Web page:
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Predatory Trading

  • Brunnermeier, Markus K
  • Pedersen, Lasse Heje

This Paper studies predatory trading: trading that induces and/or exploits other investors’ need to reduce their positions. We show that if one trader needs to sell, others also sell and subsequently buy back the asset. This leads to price overshooting and a reduced liquidation value for the distressed trader. Hence, the market is illiquid when liquidity is most needed. Further, a trader profits from triggering another trader’s crisis, and the crisis can spill over across traders and across markets.

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Paper provided by C.E.P.R. Discussion Papers in its series CEPR Discussion Papers with number 4639.

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Date of creation: Sep 2004
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Handle: RePEc:cpr:ceprdp:4639
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  1. Antonio Bernardo & Ivo Welch, 2006. "Liquidity and Financial Market Runs," Yale School of Management Working Papers ysm280, Yale School of Management, revised 01 Aug 2003.
  2. J. Bradford De Long & Andrei Shleifer & Lawrence H. Summers & Robert J. Waldmann, 1989. "Positive Feedback Investment Strategies and Destabilizing Rational Speculation," NBER Working Papers 2880, National Bureau of Economic Research, Inc.
  3. Jeffrey Wurgler & Ekaterina Zhuravskaya, 2002. "Does Arbitrage Flatten Demand Curves for Stocks?," The Journal of Business, University of Chicago Press, vol. 75(4), pages 583-608, October.
  4. Grossman, S.J. & Miller, M.H., 1988. "Liquidity And Market Structure," Papers 88, Princeton, Department of Economics - Financial Research Center.
  5. Hyun Song Shin & Stephen Morris, 2004. "Liquidity Black Holes," Econometric Society 2004 North American Winter Meetings 620, Econometric Society.
  6. Grossman, Sanford J, 1988. "An Analysis of the Implications for Stock and Futures Price Volatility of Program Trading and Dynamic Hedging Strategies," The Journal of Business, University of Chicago Press, vol. 61(3), pages 275-98, July.
  7. Gennotte, Gerard & Leland, Hayne, 1990. "Market Liquidity, Hedging, and Crashes," American Economic Review, American Economic Association, vol. 80(5), pages 999-1021, December.
  8. Acharya, Viral V. & Pedersen, Lasse Heje, 2005. "Asset pricing with liquidity risk," Journal of Financial Economics, Elsevier, vol. 77(2), pages 375-410, August.
  9. Jarrow, Robert A., 1992. "Market Manipulation, Bubbles, Corners, and Short Squeezes," Journal of Financial and Quantitative Analysis, Cambridge University Press, vol. 27(03), pages 311-336, September.
  10. Dilip Abreu & Markus K. Brunnermeier, 2003. "Bubbles and Crashes," Econometrica, Econometric Society, vol. 71(1), pages 173-204, January.
  11. Lubos Pastor & Robert F. Stambaugh, 2001. "Liquidity Risk and Expected Stock Returns," NBER Working Papers 8462, National Bureau of Economic Research, Inc.
  12. Martin D.D. Evans, H. Henry Cao, Richard K. Lyons, 2003. "Inventory Information," Working Papers gueconwpa~03-03-33, Georgetown University, Department of Economics.
  13. Madrigal, Vicente, 1996. " Non-fundamental Speculation," Journal of Finance, American Finance Association, vol. 51(2), pages 553-78, June.
  14. Dimitri Vayanos, 2001. "Strategic trading in a dynamic noisy market," LSE Research Online Documents on Economics 447, London School of Economics and Political Science, LSE Library.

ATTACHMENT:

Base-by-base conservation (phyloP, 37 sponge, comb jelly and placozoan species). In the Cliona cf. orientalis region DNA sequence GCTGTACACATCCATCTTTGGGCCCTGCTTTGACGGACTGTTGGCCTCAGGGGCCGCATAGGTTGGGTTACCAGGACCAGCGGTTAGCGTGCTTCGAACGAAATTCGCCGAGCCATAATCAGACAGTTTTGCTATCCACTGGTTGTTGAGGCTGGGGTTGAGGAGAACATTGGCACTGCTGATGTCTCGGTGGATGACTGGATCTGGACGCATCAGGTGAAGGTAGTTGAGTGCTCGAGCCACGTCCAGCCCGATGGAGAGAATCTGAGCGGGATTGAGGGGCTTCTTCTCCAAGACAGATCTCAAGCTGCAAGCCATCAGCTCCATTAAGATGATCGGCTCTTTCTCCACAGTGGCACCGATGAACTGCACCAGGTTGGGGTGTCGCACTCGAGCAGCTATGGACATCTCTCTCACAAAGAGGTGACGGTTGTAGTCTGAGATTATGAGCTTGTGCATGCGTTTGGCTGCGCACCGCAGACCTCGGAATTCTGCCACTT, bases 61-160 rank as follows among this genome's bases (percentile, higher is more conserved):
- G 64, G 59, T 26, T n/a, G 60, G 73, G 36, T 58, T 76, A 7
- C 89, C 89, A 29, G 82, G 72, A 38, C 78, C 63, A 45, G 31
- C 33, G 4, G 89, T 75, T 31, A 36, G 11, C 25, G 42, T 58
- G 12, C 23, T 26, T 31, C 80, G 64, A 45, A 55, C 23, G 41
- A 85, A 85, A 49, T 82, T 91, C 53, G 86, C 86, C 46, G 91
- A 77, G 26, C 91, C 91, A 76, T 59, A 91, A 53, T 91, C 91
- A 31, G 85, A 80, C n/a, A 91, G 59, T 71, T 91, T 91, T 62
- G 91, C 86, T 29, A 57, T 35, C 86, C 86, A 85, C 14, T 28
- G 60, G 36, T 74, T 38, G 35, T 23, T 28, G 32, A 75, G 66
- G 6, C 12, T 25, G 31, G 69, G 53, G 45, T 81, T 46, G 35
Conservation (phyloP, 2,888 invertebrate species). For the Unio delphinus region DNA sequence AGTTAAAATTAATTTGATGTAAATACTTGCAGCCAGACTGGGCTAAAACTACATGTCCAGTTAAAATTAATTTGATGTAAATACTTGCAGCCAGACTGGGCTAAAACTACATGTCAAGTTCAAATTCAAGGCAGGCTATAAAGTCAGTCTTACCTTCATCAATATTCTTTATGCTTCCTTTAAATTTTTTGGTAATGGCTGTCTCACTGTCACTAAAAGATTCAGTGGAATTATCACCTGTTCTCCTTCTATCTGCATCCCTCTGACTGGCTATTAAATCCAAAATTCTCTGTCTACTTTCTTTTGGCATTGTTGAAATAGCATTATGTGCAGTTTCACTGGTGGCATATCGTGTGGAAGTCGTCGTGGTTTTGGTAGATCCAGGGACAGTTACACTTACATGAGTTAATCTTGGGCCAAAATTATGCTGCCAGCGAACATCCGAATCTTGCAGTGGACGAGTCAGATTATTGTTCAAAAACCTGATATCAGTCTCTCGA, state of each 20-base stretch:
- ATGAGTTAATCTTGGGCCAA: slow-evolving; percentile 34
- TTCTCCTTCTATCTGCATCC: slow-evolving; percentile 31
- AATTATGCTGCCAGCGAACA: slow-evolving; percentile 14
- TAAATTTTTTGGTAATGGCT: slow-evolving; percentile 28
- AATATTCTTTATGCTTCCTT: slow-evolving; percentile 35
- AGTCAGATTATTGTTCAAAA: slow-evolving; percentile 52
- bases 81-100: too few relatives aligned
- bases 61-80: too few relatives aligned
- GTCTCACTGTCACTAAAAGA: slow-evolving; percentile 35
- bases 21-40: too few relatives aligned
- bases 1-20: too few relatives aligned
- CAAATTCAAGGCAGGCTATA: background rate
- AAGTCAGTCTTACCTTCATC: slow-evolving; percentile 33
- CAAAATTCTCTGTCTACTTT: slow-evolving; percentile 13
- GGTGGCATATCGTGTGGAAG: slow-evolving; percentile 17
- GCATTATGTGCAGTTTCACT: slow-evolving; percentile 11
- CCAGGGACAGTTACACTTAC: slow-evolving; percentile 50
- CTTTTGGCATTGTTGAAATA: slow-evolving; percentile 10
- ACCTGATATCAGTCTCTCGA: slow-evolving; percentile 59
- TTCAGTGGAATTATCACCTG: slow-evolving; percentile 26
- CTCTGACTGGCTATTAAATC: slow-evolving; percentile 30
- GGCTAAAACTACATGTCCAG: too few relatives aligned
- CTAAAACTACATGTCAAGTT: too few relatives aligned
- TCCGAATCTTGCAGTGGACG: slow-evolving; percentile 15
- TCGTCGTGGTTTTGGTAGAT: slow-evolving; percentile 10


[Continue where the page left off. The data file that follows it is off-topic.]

15. Hart, Oliver D & Kreps, David M, 1986. "Price Destabilizing Speculation," Journal of Political Economy, University of Chicago Press, vol. 94(5), pages 927-52, October.
  16. Radner, Roy, 1980. "Collusive behavior in noncooperative epsilon-equilibria of oligopolies with long but finite lives," Journal of Economic Theory, Elsevier, vol. 22(2), pages 136-154, April.
  17. Darrell Duffie & Nicolae Garleanu & Lasse Heje Pedersen, 2005. "Over-the-Counter Markets," Econometrica, Econometric Society, vol. 73(6), pages 1815-1847, November.
  18. Allen, Franklin & Gale, Douglas, 1992. "Stock-Price Manipulation," Review of Financial Studies, Society for Financial Studies, vol. 5(3), pages 503-29.
  19. Chan, Louis K C & Lakonishok, Josef, 1995. " The Behavior of Stock Prices around Institutional Trades," Journal of Finance, American Finance Association, vol. 50(4), pages 1147-74, September.
  20. Lynch, Anthony W & Mendenhall, Richard R, 1997. "New Evidence on Stock Price Effects Associated with Changes in the S&P 500 Index," The Journal of Business, University of Chicago Press, vol. 70(3), pages 351-83, July.
  21. Zhiwu Chen & Werner Stanzl & Masahiro Watanabe, 2002. "Price Impact Costs and the Limit of Arbitrage," Yale School of Management Working Papers ysm251, Yale School of Management, revised 08 Jun 2006.
  22. Shleifer, Andrei, 1986. " Do Demand Curves for Stocks Slope Down?," Journal of Finance, American Finance Association, vol. 41(3), pages 579-90, July.
  23. Longstaff, Francis A, 2001. "Optimal Portfolio Choice and the Valuation of Illiquid Securities," Review of Financial Studies, Society for Financial Studies, vol. 14(2), pages 407-31.
  24. Bolton, Patrick & Scharfstein, David S, 1990. "A Theory of Predation Based on Agency Problems in Financial Contracting," American Economic Review, American Economic Association, vol. 80(1), pages 93-106, March.
  25. Albert S. Kyle, 2001. "Contagion as a Wealth Effect," Journal of Finance, American Finance Association, vol. 56(4), pages 1401-1440, 08.
  26. Kyle, Albert S, 1985. "Continuous Auctions and Insider Trading," Econometrica, Econometric Society, vol. 53(6), pages 1315-35, November.
  27. Scholes, Myron S, 1972. "The Market for Securities: Substitution versus Price Pressure and the Effects of Information on Share Prices," The Journal of Business, University of Chicago Press, vol. 45(2), pages 179-211, April.
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